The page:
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Cold weather & pilot light starting

Post in 'It's a Gas!' started by Bri in Mtl, Jan 19, 2013.

  1. Bri in Mtl

    Bri in Mtl New Member

    Joined:
    Jan 16, 2013
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    1
    I have a Valor Legend G4 (propane) and have been having problems with the Electronic Ignition (Pilot on Demand).
    It often takes several attempts to get the pilot light to ignite with the remote. It's especially noticeable in cold weather.
    The dealer states that this is not all that unusual and I should be leaving the pilot light on since we live in a cold climate like Quebec. He used the term negative cold pressure/air makes it more difficult for the pilot to ignite.
    We use the fireplace only once a week or so and am not really keen on wasting gas by leaving the pilot on.
    Thoughts? Opinions?
    Thanks in advance for any and all replies.

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  2. coaly

    coaly Fisher Moderator Staff Member

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    Make sure you get spark from ignitor to pilot hood everytime, when it does not ignite gas at pilot. When lit, is the pilot strong to completely engulf thermocouple? When lit, a flame needs to be where the spark was to ignite as well. Showing you have a combustible mixtre at spark area. Gas is probably not reaching the spark. Could be due to many reasons including air flow through unit since cold weather affects it more. Many gas valves have a pilot adjustment screw (some under a cap screw) to adjust pilot while lit. If you turn it up, you only want blue, no lazy yellow tip. You don't want too strong of a pilot either, since it can melt or cut the thermocouple in time.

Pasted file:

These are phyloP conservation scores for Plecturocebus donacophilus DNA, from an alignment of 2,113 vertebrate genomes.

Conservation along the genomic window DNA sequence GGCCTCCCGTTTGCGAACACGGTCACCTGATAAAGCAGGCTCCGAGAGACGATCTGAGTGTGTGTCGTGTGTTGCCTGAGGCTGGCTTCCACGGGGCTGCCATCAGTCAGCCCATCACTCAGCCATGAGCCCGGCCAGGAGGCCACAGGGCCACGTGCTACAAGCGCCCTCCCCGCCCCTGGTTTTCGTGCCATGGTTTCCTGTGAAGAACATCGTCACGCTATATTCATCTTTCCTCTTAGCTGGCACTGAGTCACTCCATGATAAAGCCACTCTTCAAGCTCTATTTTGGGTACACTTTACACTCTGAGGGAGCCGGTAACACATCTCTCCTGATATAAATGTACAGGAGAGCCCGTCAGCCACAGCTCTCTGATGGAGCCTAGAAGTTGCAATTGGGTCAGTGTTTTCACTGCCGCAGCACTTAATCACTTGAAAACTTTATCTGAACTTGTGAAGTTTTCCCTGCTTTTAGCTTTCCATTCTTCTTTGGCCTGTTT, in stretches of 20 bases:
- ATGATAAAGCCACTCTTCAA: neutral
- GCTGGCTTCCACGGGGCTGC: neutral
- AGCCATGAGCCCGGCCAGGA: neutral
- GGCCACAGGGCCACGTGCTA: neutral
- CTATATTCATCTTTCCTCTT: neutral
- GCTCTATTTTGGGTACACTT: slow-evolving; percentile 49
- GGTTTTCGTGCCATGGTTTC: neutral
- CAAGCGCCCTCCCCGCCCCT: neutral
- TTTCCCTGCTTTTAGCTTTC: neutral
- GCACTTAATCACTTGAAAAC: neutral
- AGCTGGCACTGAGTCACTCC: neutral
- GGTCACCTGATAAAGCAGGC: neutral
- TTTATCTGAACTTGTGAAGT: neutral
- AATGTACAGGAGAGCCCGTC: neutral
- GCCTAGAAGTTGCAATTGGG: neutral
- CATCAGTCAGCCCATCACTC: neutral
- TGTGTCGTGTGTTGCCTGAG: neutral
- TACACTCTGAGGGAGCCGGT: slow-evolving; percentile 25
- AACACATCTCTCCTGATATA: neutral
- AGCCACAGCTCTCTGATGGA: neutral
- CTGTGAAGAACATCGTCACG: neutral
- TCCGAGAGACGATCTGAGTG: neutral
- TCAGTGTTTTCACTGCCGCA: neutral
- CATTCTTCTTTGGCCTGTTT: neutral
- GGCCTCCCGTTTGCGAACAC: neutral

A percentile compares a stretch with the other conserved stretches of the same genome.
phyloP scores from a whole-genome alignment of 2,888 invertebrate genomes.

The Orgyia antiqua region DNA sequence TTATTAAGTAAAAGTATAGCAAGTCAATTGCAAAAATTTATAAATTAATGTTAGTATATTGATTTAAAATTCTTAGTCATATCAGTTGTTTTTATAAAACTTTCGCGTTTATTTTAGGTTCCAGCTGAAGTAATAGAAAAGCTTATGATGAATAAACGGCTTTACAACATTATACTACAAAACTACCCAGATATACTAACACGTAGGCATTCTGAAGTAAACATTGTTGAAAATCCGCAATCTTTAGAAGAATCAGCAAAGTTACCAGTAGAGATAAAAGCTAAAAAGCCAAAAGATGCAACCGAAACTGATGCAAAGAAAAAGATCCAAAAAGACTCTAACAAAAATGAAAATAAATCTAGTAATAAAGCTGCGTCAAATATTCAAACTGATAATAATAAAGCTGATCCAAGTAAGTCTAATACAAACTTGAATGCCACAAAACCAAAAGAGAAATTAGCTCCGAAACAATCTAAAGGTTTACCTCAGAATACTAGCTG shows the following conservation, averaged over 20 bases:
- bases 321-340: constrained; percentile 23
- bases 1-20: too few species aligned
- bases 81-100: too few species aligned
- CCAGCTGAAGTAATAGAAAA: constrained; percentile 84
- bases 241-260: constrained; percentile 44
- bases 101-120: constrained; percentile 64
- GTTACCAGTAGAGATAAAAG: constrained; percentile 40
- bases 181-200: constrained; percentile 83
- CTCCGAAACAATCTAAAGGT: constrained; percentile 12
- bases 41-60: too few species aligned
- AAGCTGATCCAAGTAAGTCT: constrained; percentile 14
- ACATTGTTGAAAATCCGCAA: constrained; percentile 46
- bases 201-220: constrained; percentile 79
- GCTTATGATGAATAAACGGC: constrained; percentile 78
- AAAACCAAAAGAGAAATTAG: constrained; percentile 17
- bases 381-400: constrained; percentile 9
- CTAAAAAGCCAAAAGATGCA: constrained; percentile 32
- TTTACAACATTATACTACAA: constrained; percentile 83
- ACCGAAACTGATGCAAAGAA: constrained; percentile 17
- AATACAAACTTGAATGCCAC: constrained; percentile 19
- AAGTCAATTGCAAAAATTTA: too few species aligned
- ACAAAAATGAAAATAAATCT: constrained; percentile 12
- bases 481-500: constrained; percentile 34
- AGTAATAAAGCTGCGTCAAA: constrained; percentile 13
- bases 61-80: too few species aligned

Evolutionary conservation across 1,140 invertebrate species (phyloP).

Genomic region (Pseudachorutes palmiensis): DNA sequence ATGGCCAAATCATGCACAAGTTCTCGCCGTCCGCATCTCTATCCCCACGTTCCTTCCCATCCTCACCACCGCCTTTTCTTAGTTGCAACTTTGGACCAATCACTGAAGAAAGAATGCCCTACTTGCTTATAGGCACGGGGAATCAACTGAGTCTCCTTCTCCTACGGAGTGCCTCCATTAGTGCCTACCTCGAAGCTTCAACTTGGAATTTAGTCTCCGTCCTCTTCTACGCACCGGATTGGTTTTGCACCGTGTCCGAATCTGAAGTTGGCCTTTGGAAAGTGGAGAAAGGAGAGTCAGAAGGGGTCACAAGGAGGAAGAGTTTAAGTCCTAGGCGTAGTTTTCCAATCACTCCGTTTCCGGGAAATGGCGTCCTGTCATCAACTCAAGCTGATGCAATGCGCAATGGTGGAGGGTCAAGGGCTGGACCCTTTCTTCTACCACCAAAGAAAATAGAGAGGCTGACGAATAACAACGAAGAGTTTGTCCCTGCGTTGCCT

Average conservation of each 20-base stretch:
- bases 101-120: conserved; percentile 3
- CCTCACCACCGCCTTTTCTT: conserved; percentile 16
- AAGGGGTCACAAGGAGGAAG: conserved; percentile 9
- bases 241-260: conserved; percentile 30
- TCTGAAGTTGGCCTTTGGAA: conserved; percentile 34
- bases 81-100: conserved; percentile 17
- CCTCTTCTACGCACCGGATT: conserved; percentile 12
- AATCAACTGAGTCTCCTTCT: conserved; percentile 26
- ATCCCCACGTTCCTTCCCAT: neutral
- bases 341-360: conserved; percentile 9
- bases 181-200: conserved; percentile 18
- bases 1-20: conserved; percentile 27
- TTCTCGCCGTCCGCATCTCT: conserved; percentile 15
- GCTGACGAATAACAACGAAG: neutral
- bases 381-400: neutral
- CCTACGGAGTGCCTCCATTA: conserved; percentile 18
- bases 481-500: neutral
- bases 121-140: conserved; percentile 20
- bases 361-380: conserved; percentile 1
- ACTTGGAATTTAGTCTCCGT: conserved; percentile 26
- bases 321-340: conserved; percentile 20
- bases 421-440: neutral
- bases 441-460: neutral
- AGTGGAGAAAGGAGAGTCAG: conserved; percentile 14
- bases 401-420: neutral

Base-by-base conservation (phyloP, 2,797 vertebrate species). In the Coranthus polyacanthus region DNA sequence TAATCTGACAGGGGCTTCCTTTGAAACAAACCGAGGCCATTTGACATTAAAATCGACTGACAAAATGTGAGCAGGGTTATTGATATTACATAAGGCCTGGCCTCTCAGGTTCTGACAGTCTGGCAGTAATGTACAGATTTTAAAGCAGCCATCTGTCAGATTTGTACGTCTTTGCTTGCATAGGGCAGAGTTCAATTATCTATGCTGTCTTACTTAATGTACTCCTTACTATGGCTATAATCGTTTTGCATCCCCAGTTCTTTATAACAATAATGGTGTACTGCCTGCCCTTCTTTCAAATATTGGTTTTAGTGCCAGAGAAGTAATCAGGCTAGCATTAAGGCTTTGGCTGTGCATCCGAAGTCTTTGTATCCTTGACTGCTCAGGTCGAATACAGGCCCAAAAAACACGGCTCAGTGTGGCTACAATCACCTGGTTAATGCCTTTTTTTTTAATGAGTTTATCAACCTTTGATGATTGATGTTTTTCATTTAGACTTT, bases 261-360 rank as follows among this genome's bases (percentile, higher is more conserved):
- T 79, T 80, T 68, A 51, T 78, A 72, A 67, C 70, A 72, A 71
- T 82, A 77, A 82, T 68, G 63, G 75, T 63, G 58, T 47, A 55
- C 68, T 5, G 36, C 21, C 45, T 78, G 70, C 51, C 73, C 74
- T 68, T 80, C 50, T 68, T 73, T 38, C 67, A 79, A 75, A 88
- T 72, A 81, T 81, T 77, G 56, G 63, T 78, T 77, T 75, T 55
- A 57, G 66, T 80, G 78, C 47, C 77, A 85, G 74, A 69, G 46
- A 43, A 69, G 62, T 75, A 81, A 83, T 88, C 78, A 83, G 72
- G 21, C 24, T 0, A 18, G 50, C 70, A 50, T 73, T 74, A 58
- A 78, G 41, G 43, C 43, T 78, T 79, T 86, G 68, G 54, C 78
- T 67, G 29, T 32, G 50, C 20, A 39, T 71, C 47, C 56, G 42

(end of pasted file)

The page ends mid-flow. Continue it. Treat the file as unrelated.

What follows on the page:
You may not be able to allow pilot on in standby mode anyway. From manual ;

    Equiped with Automatic Shut-Off; If the appliance is left continously on STANDBY (pilot mode) for 5 days, it will shut off completely.
    http://www.fireplaces-rochester-ny.com/manuals/VALOR/Gas Fireplaces/Legend G4 785.pdf
  3. A1Stoves.com

    A1Stoves.com Minister of Fire

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    pilots dont waste that much gas- and much of the minute amount of heat the generate is delivered to the home...
  4. pen

    pen There are some who call me...mod. Staff Member

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    Tell that too my oven that sits at 125 degrees in the summer and my range top that raises bread dough like no other but is too warm to keep the fingers on even when the a/c is running :p
  5. coaly

    coaly Fisher Moderator Staff Member

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    The standing pilot in oven works great for stale crackers, chips or pretzels. Prop door open slightly and leave them in the oven all night. They are back to crispy in the morning. Recipes that call for stale bread (stuffing and corn pudding) drys bread out on a cookie sheet fast.

    The gas fireplace in question is also a direct vent that requires a minimum 10 foot vertical exhaust flue to cause the negative pressure in the burning chamber so outside air drops down the intake for combustion air to the burner. So most heat generated by this pilot is going to rise out the vent........ not stay in the building.

    Any air leak around the glass could also be the pilot lighting problem, since the colder it is outside, the more leakage of warm inside air there is leaking around the glass seal. Air movement across the pilot area can be enough to divert the gas away from the spark area of the pilot hood.